Bruce Springsteen, family, music, dealing with loss, Modern PhilosopherI made a vow that I would some day see The Boss live.  Eventually, I caught him at Madison Square Garden as part of the Tunnel of Love tour.  Greatest concert I’ve ever attended.

I prepared for that evening by listening to the album over and over again, just like Chip had taught me during The River tour.

To this day, whenever a Springsteen song comes on the radio, I crank it up and sing along.  Poorly, but passionately.

I’m not very close to my family anymore, and haven’t seen or spoken to Chip in probably twenty years.  Life is like that.  He moved to Virginia.  I headed out to California and then came back across the country to settle in at The House on the Hill.

Yesterday, my sister called me at work to tell me that Chip had passed away in his sleep.

The shock of it caused me to break down and cry in the hallway.  I went into my friend’s office, grabbed a few tissues off her desk, and told her what had happened as I wiped away the tears.

For the rest of the day, random Springsteen songs would pop into my head as I tried to process the fact that Chip was no longer with us.

I wanted to end this post with a video of The Boss in concert, and I’ve chosen my favorite song from The River.  I think the title is fitting given that even though we were estranged, there was always a bond that tied us together.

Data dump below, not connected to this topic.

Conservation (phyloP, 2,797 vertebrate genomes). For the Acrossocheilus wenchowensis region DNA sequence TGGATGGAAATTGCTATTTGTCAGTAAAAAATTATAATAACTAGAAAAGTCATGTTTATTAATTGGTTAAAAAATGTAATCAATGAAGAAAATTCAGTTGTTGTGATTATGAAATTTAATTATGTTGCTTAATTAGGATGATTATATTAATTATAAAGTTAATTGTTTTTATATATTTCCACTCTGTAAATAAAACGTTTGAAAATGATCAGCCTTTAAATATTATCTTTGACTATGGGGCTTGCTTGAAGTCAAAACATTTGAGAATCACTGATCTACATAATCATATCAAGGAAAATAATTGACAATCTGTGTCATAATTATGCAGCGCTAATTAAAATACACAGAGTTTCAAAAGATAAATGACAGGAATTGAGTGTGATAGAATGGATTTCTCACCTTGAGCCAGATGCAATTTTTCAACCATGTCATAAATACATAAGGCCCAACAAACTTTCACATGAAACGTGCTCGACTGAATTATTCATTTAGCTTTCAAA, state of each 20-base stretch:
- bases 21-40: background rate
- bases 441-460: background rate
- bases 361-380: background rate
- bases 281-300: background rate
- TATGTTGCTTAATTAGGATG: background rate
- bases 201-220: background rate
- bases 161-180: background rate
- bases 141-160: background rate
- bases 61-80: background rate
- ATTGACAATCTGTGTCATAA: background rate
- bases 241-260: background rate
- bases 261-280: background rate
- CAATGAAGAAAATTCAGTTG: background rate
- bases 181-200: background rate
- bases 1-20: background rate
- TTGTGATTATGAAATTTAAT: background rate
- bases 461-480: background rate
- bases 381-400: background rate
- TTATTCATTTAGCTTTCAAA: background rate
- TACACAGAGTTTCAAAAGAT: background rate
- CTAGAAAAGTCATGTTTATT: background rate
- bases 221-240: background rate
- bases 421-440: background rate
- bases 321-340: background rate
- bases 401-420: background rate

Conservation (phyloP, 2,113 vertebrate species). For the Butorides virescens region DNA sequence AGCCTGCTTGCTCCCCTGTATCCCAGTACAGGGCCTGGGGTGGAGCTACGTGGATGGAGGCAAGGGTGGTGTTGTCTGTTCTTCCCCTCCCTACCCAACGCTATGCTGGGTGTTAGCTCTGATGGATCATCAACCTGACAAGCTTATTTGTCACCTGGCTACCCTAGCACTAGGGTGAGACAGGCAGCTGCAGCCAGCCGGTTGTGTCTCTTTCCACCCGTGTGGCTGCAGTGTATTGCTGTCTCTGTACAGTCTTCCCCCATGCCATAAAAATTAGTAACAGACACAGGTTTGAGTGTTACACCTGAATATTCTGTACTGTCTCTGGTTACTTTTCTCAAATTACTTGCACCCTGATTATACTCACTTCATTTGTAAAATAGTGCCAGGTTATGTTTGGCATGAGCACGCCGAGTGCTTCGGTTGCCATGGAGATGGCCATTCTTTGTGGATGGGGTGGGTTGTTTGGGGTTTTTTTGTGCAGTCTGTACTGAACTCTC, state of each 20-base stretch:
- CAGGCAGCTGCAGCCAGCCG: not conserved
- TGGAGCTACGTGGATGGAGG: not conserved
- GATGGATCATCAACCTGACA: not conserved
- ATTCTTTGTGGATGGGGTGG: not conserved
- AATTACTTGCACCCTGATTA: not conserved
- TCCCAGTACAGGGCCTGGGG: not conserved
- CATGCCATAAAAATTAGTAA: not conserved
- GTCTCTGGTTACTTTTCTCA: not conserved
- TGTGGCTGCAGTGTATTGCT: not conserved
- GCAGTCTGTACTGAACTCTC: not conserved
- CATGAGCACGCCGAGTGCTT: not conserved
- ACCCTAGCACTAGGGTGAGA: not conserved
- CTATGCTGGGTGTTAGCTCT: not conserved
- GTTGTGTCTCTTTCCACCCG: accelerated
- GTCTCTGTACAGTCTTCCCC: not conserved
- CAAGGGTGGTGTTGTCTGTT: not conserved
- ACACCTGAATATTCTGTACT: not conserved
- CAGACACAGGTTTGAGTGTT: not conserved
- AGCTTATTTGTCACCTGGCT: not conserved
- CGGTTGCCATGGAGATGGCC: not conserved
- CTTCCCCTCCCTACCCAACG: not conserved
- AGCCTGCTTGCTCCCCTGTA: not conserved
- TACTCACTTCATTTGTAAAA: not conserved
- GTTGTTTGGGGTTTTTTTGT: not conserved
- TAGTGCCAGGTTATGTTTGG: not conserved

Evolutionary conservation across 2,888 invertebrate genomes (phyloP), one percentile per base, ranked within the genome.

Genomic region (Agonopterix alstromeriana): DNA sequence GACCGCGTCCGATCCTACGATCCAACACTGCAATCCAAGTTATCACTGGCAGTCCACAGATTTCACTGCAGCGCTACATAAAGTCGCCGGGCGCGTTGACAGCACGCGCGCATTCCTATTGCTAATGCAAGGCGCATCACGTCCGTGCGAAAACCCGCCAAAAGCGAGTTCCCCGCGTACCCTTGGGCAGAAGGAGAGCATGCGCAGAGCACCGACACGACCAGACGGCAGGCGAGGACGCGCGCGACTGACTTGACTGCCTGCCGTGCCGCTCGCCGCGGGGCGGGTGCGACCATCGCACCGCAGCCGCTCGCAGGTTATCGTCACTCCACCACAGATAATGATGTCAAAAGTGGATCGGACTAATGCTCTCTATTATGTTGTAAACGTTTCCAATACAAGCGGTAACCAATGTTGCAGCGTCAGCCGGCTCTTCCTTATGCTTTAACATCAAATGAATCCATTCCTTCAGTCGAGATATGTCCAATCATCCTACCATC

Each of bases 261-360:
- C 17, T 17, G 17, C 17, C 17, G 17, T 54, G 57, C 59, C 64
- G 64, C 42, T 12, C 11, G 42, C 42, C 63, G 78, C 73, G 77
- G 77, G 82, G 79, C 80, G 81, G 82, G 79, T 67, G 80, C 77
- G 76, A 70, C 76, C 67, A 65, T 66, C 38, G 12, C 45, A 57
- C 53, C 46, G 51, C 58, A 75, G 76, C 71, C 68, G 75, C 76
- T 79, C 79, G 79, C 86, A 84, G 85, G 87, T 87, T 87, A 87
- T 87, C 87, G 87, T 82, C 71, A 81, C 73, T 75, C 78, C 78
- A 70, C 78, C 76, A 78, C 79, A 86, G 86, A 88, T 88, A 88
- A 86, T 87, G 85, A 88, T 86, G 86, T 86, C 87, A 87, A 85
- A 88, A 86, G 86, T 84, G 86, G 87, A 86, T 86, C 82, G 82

That tie was Bruce Springsteen.  Rest in Peace, Chip.  Make sure to wake up the angels every night to quiz them about who’s The Boss…

Don’t forget to follow me on my blog and on Pinterest…

About Austin

Native New Yorker who's fled to the quiet life in Maine. I write movies, root for the Yankees, and shovel lots of snow.
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45 Responses to Intro to Springsteen

  1. My condolences about your stepbrother. Everything else in this post made this Jersey boy smile ear to ear.

  2. cbiz50 says:

    Your stepbrother gave you the gift of the Boss. Can’t beat that. A beautiful tribute.

  3. Louise says:

    Austin i feel sad for your loss. Estranged such an ugly word, but you do have terrific memories of the boss…and he is still going cos i saw him recently here in australia. And the concert went for just over 3 hours he started early, and did not seem to want to finish…so you play his music long and loud cos chip is still listening.x

  4. Louise says:

    Hope you play some at the memory ceremony for chip

  5. I’m sorry to hear about your stepbrother. But in my house, The Boss is my wife.

  6. My condolences on your brother.

  7. Roisin Black says: